NWSS is featuring the yards at this year’s event as they are being reconfigured
The National Western Stock Show is paying homage to where it all began, calling 2019 the Year of the Yards. Though moves are being made to preserve some of the feel of what began as the Denver Union Stockyards Company, this is the last year the yards will be in the configuration they are now.
Paul Andrews, president and CEO of the National Western Stock Show, said the yards pens will move north, remaining on ground that was once part of the original Denver Union Stockyards Company property.
Yards exhibitors in 2020 will still use many of the original pens with some new added. In 2021, Andrews anticipates more of the new yards will be used, with the new yards up and running in 2022.
The new complex site will utilize the materials from the yards, including wood, hinges and the well-known bricks. The new yards will be temporary, allowing room for cattle during the National Western Stock Show, and allowing a large area for concerts and other events.
Markers have been placed in the yards so visitors can see where the Livestock Center and Equestrian Center will be located in the current yards.
“We have also made it so the catwalk is a little more prominent so people can get up on the cat walk and take as many pictures as possible,” he said.
A videographer will also be capturing the yards action and there will be a video playing in the Livestock Center showing the progression of future construction for exhibitors.
“In every interview I give, in every speech I make, in every communication that goes out, we are putting out information about the yards,” he said. “For instance, in 1908 the yards were 124 acres. Today they are 18 acres and we’re going to expand to 20 acres. We’re trying to educate people daily … about the importance of the yards and why it will continue to be the centerpiece of the National Western Stock Show for the next 100 years.”
IN THE PAST
In 1908, the Denver Union Stockyards Company sold $2.8 million of livestock, according to a 1909 edition of the Denver Municipal Facts. That year, the daily yard capacity was 30,000 cattle, 30,000 sheep, 20,000 hogs, and 2,000 horses and mules. Fat cattle sold for an average of $40 per head; calves $8; sheep $4; hogs $10; and horses and mules $30. The total number of fat cattle sold that year was 395,164 head.
The three-story Exchange Building, built for $50,000 in 1898, housed the Union Stockyards Company, the headquarters of the National Western Stock Show, 14 livestock commission firms, and the offices of many of the speculators and order buyers who traded at the yard. According to the Denver Municipal Facts publication, three large packing houses and a dozen smaller processors were all adjacent to the stockyards. The Santa Fe, Burlington, Rock Island, Colorado and Southern, Colorado Midland, Denver and Rio Grande, Union Pacific, and Moffat railroads all had connections in the stockyards, carrying livestock in and out of the stockyards, hauling in a total of 19,047 loaded cars of stock.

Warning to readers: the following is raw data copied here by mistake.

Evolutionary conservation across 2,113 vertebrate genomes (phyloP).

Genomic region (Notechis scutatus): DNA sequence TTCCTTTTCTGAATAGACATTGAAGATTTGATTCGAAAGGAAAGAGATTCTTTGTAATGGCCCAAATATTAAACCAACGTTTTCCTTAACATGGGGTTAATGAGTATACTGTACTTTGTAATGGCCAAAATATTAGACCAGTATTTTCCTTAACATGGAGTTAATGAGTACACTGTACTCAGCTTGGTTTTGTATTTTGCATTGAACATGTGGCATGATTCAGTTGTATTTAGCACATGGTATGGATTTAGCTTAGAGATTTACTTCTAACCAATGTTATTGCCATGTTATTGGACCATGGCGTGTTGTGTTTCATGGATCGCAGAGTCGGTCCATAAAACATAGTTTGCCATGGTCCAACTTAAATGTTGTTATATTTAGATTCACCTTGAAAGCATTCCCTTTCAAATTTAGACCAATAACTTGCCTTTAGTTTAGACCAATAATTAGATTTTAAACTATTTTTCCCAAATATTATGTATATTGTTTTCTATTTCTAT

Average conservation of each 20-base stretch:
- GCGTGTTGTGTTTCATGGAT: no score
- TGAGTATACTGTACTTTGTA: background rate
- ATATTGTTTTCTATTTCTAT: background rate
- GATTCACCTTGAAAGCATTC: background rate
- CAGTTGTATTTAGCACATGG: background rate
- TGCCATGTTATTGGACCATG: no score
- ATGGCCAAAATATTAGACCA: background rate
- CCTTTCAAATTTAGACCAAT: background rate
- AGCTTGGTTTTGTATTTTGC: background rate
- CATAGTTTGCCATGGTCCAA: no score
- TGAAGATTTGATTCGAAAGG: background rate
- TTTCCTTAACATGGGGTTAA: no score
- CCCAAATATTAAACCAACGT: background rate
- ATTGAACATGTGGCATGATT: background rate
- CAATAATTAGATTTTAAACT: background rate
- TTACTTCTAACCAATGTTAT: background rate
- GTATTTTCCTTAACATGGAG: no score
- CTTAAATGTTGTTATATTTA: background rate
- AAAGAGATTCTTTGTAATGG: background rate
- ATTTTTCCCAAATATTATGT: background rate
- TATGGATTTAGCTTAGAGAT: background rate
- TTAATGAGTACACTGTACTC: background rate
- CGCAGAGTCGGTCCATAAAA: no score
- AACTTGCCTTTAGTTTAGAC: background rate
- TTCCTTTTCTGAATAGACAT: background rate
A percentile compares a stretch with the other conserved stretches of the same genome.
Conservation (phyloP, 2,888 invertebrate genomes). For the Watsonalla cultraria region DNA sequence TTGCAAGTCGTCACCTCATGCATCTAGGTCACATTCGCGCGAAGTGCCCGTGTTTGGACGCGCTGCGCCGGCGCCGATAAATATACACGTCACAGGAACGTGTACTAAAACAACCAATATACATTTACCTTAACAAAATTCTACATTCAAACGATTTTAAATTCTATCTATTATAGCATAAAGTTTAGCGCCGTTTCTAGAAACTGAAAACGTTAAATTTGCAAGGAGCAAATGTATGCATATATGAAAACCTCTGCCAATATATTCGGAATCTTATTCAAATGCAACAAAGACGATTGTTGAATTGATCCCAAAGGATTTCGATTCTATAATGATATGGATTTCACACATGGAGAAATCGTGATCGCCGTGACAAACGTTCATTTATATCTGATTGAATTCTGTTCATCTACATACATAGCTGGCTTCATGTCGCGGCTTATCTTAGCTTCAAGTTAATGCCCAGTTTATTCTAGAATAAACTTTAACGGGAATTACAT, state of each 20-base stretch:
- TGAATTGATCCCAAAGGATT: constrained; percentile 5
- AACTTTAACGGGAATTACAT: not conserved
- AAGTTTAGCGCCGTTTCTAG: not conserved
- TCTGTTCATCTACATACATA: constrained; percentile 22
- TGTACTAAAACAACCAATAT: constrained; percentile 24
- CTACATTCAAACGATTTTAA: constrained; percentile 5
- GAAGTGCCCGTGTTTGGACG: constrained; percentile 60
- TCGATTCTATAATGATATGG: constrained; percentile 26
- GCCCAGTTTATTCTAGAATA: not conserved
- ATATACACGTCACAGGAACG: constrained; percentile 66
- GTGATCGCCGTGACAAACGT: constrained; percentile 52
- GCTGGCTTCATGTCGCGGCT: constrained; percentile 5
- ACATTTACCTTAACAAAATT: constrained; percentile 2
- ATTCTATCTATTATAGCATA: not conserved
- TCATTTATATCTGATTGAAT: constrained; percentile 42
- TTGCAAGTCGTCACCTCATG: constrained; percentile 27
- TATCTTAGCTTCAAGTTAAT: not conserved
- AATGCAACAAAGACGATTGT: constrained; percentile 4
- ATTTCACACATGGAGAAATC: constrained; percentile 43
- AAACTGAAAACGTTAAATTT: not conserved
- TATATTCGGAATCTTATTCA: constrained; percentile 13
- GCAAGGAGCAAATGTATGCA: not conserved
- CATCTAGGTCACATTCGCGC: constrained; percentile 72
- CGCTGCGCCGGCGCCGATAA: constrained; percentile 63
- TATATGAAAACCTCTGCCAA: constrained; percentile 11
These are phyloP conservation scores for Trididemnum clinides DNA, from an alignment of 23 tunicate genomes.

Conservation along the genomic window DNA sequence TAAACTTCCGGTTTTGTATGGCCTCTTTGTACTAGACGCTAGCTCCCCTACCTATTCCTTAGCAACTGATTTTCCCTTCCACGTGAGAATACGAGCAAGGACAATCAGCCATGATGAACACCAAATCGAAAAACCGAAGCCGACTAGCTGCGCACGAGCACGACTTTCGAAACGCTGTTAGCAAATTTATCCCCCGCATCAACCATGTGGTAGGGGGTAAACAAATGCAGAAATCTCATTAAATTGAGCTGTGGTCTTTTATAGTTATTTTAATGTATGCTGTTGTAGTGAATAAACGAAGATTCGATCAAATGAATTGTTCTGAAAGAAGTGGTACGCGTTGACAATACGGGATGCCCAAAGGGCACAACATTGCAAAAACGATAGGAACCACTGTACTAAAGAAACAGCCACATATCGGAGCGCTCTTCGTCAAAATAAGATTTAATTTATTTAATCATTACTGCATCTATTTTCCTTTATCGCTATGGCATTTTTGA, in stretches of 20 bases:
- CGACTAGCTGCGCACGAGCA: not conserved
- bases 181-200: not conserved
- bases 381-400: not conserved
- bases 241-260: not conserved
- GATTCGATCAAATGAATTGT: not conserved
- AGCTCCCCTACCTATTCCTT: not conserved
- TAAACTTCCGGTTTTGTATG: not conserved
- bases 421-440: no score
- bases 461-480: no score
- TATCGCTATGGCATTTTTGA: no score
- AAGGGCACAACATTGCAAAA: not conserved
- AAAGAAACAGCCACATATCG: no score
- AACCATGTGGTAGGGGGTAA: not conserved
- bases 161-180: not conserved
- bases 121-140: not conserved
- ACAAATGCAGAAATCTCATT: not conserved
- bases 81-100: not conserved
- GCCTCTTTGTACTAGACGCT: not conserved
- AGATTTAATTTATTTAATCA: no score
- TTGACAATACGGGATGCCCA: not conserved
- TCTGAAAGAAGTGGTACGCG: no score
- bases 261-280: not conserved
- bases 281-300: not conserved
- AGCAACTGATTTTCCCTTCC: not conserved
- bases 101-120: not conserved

“The Denver Stockyards is, of course, the logical market for the famous Colorado corn and alfalfa-fed lambs which always bring top notch prices on the Chicago markets,” the article reads. The lambs, according to the publication, are shipped to Denver from the mountains in the early fall, sold to the feeders and sent to feedlots in Kansas, Nebraska and “in the northern Colorado sugar belt.” In 1909, approximately 500,000 lambs were fed in northern Colorado.
With Denver as the hub, the article said the Denver Union Stockyards Company cooperated with “the leading livestock men of the inter-mountain country” to begin the National Western Stock Show. The group built the $200,000 amphitheater with seating for 6,000 and expected stockmen from “not only every state west of the Missouri River, but from many eastern and southern states and from foreign countries.” For now, Andrews is inviting guests and exhibitors to take in the yards, especially the pen and carload show that put the show on the map, from the ring, the stands and the catwalk. ❖
— Gabel is an assistant editor and reporter for The Fence Post. She can be reached at firstname.lastname@example.org or (970) 392-4410.
Start a dialogue, stay on topic and be civil.
If you don't follow the rules, your comment may be deleted.
User Legend: Moderator Trusted User
LINCOLN, Neb. — American consumers often hear about the environmental impact of livestock production — particularly beef. What’s often left out of the discussion is that American beef production ranks among the most sustainable in…